If I had to eat one vegetable for the rest of my life, it would be artichokes. No hesitation. Over the next year, I’m partnering with Safeway for a Farm to Fork blogger tour to learn about their specialty Northern California based vendors, and when they told me our first stop was an artichoke farm, I may have squealed.
There are few things that evoke such a reaction. If you’re not new here, you may already know how much I love artichokes – so much so that we named our cats Artichoke & Aioli (which has proven to be mildly confusing for our 2 year old now that artichoke season is in full swing). We’ve eaten these white wine braised artichokes dipped in cashew mandarin tarragon aioli for the past three nights and no one is sick of them.
Growing up in NorCal, not far from Artichoke country, I was lucky enough to eat artichokes quite often as a kid. Back then, we threw whole untrimmed artichokes in a pot and boiled the heck out of them, then dipped the leaves in straight-up mayonnaise. That’s how I learned to eat artichokes and fell in love – and it’s also a perfectly acceptable method of preparing/eating artichokes. Artichokes are so delicious on their own that any special preparation or sauce only serves to takes things up a notch. That’s just what I’m doing here with these white wine braised artichokes – that I cut right from the plant myself.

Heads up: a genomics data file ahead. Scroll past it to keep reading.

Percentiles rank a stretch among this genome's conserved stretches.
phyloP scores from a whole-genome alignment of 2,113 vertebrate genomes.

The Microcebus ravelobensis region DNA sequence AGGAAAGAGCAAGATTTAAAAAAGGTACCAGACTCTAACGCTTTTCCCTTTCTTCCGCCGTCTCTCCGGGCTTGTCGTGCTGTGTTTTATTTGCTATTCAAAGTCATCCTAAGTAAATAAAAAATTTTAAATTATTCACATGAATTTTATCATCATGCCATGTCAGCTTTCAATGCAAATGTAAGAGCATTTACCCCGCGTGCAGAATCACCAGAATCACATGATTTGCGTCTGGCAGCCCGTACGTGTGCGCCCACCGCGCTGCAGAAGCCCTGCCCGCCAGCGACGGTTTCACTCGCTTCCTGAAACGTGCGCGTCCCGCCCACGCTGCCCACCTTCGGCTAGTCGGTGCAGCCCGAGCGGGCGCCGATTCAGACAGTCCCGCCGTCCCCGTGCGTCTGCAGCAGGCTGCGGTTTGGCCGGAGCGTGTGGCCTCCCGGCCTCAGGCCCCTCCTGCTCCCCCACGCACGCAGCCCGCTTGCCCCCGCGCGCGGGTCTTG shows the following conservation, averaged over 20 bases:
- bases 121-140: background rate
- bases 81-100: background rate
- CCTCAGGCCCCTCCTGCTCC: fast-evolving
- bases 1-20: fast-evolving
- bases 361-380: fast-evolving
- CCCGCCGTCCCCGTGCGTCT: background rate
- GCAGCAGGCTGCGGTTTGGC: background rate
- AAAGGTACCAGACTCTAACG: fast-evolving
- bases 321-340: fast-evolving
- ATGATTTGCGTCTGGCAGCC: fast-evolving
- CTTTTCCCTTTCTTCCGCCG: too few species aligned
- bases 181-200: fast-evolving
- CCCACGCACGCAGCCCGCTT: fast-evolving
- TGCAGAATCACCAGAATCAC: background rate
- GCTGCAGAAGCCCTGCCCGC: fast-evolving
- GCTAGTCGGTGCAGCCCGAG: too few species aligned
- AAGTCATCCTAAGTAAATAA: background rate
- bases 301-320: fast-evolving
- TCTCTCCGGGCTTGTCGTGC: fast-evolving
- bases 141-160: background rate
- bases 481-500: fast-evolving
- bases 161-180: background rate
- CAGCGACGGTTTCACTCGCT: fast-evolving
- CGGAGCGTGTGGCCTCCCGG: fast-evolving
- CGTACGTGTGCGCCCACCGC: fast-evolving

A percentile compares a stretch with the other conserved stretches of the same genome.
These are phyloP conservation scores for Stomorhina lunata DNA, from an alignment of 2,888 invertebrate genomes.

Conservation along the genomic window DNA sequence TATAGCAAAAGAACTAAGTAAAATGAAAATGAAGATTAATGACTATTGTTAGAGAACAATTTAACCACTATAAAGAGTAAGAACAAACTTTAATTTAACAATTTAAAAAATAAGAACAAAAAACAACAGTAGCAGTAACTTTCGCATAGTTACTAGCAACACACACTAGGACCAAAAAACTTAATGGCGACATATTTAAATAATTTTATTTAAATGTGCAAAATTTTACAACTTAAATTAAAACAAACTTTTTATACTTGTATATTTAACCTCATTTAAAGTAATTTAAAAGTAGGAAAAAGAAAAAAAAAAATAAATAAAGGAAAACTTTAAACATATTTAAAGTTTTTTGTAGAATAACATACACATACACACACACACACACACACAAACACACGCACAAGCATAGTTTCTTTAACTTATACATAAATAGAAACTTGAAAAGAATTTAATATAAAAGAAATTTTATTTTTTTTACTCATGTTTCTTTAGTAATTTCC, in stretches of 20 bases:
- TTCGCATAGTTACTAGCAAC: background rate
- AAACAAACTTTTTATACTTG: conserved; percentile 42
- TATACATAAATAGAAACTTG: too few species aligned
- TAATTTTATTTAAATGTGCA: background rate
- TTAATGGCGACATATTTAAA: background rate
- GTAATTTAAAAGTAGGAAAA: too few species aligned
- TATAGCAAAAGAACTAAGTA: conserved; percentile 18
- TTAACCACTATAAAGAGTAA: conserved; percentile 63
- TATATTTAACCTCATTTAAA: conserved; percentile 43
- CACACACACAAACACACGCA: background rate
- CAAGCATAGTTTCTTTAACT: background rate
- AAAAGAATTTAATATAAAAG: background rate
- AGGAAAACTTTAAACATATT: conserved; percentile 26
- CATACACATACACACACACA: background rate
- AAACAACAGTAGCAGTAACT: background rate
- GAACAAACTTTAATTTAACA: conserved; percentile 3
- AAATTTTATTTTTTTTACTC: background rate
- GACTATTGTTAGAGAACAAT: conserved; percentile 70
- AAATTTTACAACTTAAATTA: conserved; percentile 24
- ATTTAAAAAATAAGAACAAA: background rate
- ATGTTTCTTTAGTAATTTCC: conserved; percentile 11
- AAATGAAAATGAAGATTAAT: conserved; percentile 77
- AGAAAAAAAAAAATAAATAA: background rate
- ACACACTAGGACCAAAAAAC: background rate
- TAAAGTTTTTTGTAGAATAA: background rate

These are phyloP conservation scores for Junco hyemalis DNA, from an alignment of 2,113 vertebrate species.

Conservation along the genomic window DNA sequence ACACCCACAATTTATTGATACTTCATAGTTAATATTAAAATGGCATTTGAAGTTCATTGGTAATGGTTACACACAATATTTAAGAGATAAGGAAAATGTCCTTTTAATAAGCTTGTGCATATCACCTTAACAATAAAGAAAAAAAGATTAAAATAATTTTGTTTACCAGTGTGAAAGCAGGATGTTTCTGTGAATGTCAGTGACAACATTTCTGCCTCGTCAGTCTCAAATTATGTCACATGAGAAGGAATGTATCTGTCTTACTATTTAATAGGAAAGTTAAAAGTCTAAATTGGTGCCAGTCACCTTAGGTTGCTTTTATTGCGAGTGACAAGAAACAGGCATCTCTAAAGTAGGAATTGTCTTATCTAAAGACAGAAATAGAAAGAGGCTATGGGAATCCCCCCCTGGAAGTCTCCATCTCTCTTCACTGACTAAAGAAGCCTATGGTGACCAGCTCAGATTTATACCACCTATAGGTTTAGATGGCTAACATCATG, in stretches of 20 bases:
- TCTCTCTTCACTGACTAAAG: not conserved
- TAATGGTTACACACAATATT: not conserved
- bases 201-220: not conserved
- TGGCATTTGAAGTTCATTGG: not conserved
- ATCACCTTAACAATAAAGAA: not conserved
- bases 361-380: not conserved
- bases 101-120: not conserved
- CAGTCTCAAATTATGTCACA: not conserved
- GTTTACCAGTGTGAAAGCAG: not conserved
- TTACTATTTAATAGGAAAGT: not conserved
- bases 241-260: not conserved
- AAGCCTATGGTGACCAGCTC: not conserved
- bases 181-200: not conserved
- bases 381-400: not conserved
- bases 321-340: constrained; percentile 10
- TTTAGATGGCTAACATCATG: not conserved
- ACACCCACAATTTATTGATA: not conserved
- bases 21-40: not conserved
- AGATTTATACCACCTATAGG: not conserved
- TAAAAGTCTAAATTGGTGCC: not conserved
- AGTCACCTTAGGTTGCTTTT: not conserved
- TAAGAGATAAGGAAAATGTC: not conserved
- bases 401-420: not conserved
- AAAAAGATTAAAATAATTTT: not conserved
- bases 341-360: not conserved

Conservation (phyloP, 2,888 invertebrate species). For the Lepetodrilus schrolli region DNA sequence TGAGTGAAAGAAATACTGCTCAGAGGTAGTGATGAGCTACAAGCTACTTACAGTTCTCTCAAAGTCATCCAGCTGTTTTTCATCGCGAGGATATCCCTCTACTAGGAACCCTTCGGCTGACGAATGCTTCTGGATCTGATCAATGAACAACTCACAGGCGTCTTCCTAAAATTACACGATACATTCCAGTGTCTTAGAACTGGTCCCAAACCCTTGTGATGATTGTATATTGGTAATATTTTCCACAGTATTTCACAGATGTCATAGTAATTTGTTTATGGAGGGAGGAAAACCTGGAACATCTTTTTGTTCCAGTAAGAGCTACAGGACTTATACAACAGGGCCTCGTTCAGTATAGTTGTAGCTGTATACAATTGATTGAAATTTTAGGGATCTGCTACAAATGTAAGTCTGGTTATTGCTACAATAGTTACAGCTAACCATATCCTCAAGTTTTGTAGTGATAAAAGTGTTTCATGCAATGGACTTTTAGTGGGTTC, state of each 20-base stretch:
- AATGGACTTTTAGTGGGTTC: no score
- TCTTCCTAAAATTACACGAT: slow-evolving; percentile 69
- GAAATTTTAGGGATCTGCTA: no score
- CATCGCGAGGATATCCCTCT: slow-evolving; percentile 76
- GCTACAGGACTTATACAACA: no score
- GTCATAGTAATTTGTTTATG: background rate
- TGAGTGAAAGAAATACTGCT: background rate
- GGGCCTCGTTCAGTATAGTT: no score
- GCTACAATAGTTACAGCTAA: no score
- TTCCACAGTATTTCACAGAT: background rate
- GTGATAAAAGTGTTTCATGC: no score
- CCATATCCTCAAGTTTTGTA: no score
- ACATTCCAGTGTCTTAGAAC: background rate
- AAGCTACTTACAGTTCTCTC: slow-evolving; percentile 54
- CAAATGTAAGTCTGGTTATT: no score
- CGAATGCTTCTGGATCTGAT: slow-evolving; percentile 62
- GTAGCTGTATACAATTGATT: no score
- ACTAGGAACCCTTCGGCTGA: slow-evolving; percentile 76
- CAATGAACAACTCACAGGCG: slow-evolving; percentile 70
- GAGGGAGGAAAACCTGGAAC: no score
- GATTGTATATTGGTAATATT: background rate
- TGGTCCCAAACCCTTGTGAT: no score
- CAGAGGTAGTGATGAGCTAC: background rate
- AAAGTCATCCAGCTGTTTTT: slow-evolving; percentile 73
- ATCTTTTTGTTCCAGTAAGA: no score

I showed up to Ocean Mist’s artichoke farm wearing artichoke socks (yes, I own artichoke socks). For as much of a super fan as I am though, I was surprised by just how little I knew about growing artichokes. For example, I assumed that baby artichokes – the kind you peel down to their core or that you get canned as hearts – were just that: babies. I love artichoke hearts something fierce, but also, doesn’t that seem like such a sad waste to pick an artichoke before it’s done reaching its full growing potential?